Once abused people can’t deny their anger any longer, they often have an internal struggle trying to reconcile anger with their self-image as a kind, loving person. Terri shared a journal entry about the psycho-spiritual identity crisis her anger engendered:
Anger, My Friend. It is my anger that gave me power. When I finally stopped trying to quell my anger—when it got too strong for me to quell anymore, it became a productive force because it spurred me to respond to the circumstances that created the anger in the first place. When I allowed it to work, it made me strong enough to set parameters and change my circumstances.
One of the things I’ve been asking myself is, “Why did I stay?” Part of the answer is that I would not be instructed by my anger. Rather than see it as a sign, a friend with advice to give, I saw it as an evil to overcome.
Being angry, living with it, walking with it, responding to it, at first seemed very, very wrong, but alas, I had no choice because it had grown much, much stronger than I. I had to drop all my attempts at being loving and forgiving and depend on the mercy of God. I had to admit that I was no spiritual master. I was not nearly virtuous or heroic enough to overcome the anger I felt. I went with this anger because I believed to do otherwise would be to allow myself to be destroyed. I had to do what I had to do to save myself. And now I realize that Anger, My Friend, has initiated the changes to the situation that gave rise to the anger to begin with.
Healthy anger is a profound act of self-love that honors the sanctity and integrity of the self enough to protect it against the degradation inherent in abuse.
Sometimes, when people who have been passive in the face of abuse finally allow themselves to feel and act on their anger, they let the pendulum swing too far into aggression:
I didn’t know how to be appropriately angry. So when I finally became angry, the rage was over the top. It was like all the experiences of anger that had been suppressed became this blinding rage, which was inappropriate.—Paola
For those who self-identify as empathic, compassionate, loving people, acting out with aggressive anger feels contrary to their nature:
I don’t want to become the person who has to rage and shout and overpower people. That doesn’t feel good to me. My mother was a shouter, a rager. I was afraid that would become a habit.—Samantha
Part of healing from abuse is learning how to be true to that core identity of being a compassionate person while still honoring the self-protective force of healthy anger. When people know how to do that, they have become compassionate warriors.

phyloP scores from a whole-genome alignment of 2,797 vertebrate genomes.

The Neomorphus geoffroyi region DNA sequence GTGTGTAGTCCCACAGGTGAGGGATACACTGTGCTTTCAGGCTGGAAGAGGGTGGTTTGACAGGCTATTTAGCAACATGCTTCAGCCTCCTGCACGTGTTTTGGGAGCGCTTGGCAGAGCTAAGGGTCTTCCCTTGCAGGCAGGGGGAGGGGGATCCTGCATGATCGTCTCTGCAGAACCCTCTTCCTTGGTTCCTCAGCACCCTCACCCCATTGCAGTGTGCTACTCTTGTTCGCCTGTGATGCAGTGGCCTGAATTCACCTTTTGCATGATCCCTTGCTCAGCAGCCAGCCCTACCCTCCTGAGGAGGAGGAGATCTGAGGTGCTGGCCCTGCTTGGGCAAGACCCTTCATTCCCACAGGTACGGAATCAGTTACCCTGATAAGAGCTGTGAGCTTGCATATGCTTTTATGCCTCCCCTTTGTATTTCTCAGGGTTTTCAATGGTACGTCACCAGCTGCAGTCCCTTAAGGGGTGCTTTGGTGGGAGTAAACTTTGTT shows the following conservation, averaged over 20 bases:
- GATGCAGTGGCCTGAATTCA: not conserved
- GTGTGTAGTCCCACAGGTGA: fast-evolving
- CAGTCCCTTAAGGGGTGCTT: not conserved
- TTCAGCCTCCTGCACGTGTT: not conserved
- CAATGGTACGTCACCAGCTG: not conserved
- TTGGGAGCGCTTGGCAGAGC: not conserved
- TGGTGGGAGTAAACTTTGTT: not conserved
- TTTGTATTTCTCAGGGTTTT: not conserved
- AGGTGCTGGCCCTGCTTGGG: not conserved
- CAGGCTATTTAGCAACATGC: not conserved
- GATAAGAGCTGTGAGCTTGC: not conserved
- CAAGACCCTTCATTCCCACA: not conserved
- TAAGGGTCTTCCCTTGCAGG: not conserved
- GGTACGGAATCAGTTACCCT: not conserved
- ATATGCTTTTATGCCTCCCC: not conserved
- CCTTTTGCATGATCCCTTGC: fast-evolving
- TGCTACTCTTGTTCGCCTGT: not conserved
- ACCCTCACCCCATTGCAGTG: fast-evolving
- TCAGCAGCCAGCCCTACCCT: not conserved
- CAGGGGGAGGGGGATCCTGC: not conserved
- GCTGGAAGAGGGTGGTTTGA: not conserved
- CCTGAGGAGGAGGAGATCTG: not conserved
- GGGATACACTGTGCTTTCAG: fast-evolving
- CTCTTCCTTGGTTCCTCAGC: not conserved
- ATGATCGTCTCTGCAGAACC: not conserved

BECOMING A COMPASSIONATE WARRIOR
Compassionate warriors are people who have learned to balance the force of healthy anger with their desire to be kind individuals.
- Compassionate warriors use protective anger to detach from the abuser without the need to demean, diminish, or punish them.
- Compassionate warriors use the motivating force of healthy anger to change themselves without expecting change from the abuser.
- Compassionate warriors use protective anger to fortify their boundaries and hold them with conviction. Their goal is to reclaim their power without disempowering another, although abusers will object to losing their abusive power and control.
- Compassionate warriors use healthy anger to hold abusers accountable for their actions. They do not compromise their boundaries because the abuser doesn’t like them.
- Compassionate warriors use the motivating force of healthy anger to propel them forward as they step away from abuse and toward their own safety, health, and growth.
- Compassionate warriors are self-forgiving when they fail to hold boundaries as firmly as they want or when they overstep by acting more aggressively than they would like. They apologize if necessary, regroup, and move on with resolve to do better next time.
While compassionate warriors initially use anger to feel strong, they don’t need anger to stay strong. Compassionate warriors eventually feel empowered enough that their anger is relegated to its rightful function as an alert that a boundary is being violated and they need to take self-protective action, whether that means verbal expression to enforce the boundary, removing themselves from a situation, or taking any other healthy actions they need to take.